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When Depression and Anxiety Coexist

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When Depression and Anxiety Coexist


Clinical depression is characterized by major depressive episodes of intense symptoms, such as sadness, that can interfere with a person’s functioning. Anxiety entails excessive fear. It is considered a disorder when the symptoms are severe, prolonged, and the response is out of proportion and/or illogical. In the field of emotional health care, the two are distinct conditions that require precise diagnosis. In the real world, however, a lot of people can experience both at the same time.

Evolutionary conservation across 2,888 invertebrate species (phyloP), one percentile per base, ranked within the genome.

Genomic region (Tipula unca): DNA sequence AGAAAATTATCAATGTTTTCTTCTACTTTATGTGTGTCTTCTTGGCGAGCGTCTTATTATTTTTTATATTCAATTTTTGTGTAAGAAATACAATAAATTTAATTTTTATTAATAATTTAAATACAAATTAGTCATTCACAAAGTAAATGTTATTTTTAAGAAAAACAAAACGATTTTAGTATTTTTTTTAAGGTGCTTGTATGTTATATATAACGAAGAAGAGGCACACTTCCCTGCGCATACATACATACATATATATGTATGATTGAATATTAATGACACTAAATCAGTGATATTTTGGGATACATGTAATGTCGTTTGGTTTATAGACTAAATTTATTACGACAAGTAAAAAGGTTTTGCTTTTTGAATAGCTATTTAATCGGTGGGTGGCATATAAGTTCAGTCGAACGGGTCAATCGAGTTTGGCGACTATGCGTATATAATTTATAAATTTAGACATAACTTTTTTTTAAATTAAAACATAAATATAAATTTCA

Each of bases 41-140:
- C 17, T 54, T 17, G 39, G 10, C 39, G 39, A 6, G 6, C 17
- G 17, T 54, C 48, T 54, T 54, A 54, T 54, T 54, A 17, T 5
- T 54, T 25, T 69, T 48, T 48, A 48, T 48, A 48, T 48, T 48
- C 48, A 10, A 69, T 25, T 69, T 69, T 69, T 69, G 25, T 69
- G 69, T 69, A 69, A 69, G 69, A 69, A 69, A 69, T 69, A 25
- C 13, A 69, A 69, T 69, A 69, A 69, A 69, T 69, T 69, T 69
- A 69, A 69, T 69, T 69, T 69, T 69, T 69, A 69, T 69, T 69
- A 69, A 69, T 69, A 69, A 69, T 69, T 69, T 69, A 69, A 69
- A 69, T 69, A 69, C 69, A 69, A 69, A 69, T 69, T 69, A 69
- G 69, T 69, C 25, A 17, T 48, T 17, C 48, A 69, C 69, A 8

Is this possible?  Yes, it is. Though the two conditions are distinct, they can occur together, and their symptoms can overlap. Research reveals that 60 to 70 percent of depressed people also have anxiety, while about 50 percent of those with chronic anxiety also experience depressive episodes. According to the National Institute of Mental Health (NIMH), panic disorder and other anxiety disorders often accompany major depression.


Depression and Anxiety: A Second Look

Depression and anxiety have always been thought to be two different emotional conditions. In recent years, however, clinicians and researchers are moving toward a new level of understanding. According to Psychology today, “Depression and anxiety are not two disorders that coexist. They are two faces of one disorder.” This means that “the disorders are two sides of the same coin.” The occurrence of the depression and anxiety is technically called “comorbidity” or double disorder.